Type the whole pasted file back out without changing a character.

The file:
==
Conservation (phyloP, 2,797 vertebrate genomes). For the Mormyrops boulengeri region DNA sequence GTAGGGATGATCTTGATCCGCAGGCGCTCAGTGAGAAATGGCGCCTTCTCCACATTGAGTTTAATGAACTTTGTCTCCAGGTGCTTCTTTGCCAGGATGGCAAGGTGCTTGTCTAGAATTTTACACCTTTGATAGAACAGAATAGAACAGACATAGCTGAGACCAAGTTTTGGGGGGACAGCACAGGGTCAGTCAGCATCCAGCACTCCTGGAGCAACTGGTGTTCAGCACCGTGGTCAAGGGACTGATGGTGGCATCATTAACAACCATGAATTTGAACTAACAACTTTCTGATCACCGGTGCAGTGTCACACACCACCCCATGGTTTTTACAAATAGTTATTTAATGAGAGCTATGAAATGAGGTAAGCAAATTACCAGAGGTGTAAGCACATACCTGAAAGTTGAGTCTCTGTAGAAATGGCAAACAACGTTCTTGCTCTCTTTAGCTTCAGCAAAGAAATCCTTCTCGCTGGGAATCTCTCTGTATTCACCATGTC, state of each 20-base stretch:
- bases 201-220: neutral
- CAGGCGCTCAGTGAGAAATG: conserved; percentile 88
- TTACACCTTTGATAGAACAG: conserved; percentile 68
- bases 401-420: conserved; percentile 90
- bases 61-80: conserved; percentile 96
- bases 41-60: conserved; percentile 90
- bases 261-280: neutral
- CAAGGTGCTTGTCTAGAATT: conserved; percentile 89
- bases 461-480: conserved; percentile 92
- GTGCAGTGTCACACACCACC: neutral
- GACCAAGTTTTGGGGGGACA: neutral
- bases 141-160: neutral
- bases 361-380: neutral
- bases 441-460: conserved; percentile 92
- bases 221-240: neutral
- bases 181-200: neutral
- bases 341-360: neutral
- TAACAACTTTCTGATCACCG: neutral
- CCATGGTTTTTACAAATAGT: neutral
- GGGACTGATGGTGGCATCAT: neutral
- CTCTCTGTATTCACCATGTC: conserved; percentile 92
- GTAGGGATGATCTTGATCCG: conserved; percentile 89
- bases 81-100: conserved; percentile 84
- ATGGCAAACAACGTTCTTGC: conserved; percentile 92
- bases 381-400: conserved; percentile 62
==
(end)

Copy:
Conservation (phyloP, 2,797 vertebrate genomes). For the Mormyrops boulengeri region DNA sequence GTAGGGATGATCTTGATCCGCAGGCGCTCAGTGAGAAATGGCGCCTTCTCCACATTGAGTTTAATGAACTTTGTCTCCAGGTGCTTCTTTGCCAGGATGGCAAGGTGCTTGTCTAGAATTTTACACCTTTGATAGAACAGAATAGAACAGACATAGCTGAGACCAAGTTTTGGGGGGACAGCACAGGGTCAGTCAGCATCCAGCACTCCTGGAGCAACTGGTGTTCAGCACCGTGGTCAAGGGACTGATGGTGGCATCATTAACAACCATGAATTTGAACTAACAACTTTCTGATCACCGGTGCAGTGTCACACACCACCCCATGGTTTTTACAAATAGTTATTTAATGAGAGCTATGAAATGAGGTAAGCAAATTACCAGAGGTGTAAGCACATACCTGAAAGTTGAGTCTCTGTAGAAATGGCAAACAACGTTCTTGCTCTCTTTAGCTTCAGCAAAGAAATCCTTCTCGCTGGGAATCTCTCTGTATTCACCATGTC, state of each 20-base stretch:
- bases 201-220: neutral
- CAGGCGCTCAGTGAGAAATG: conserved; percentile 88
- TTACACCTTTGATAGAACAG: conserved; percentile 68
- bases 401-420: conserved; percentile 90
- bases 61-80: conserved; percentile 96
- bases 41-60: conserved; percentile 90
- bases 261-280: neutral
- CAAGGTGCTTGTCTAGAATT: conserved; percentile 89
- bases 461-480: conserved; percentile 92
- GTGCAGTGTCACACACCACC: neutral
- GACCAAGTTTTGGGGGGACA: neutral
- bases 141-160: neutral
- bases 361-380: neutral
- bases 441-460: conserved; percentile 92
- bases 221-240: neutral
- bases 181-200: neutral
- bases 341-360: neutral
- TAACAACTTTCTGATCACCG: neutral
- CCATGGTTTTTACAAATAGT: neutral
- GGGACTGATGGTGGCATCAT: neutral
- CTCTCTGTATTCACCATGTC: conserved; percentile 92
- GTAGGGATGATCTTGATCCG: conserved; percentile 89
- bases 81-100: conserved; percentile 84
- ATGGCAAACAACGTTCTTGC: conserved; percentile 92
- bases 381-400: conserved; percentile 62